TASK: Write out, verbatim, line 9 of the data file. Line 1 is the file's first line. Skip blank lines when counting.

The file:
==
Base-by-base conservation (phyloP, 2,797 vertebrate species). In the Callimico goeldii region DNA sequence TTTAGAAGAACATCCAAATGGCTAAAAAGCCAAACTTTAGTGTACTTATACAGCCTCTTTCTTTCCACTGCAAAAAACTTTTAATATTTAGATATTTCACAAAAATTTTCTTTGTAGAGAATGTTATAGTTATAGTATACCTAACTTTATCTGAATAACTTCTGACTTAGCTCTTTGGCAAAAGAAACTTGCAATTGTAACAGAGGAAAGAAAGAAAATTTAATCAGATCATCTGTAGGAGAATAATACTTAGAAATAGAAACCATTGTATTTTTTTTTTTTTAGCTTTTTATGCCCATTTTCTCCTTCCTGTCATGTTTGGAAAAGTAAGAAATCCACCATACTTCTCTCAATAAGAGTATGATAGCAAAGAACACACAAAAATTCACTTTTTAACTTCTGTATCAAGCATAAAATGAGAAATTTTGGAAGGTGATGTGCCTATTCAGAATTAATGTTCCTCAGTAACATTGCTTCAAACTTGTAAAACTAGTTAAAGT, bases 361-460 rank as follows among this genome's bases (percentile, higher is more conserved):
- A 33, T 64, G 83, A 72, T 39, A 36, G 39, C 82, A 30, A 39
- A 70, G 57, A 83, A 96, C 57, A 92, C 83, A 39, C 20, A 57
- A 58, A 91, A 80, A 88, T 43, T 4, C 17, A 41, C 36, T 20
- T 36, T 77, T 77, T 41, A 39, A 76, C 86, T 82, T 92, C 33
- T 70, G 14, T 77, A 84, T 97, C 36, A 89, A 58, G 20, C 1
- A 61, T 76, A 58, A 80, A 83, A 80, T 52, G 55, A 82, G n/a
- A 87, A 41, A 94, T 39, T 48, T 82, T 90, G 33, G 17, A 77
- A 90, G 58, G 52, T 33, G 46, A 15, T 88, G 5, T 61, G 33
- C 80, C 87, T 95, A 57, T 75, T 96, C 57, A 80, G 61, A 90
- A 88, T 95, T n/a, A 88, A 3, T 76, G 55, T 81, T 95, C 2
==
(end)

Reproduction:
- A 90, G 58, G 52, T 33, G 46, A 15, T 88, G 5, T 61, G 33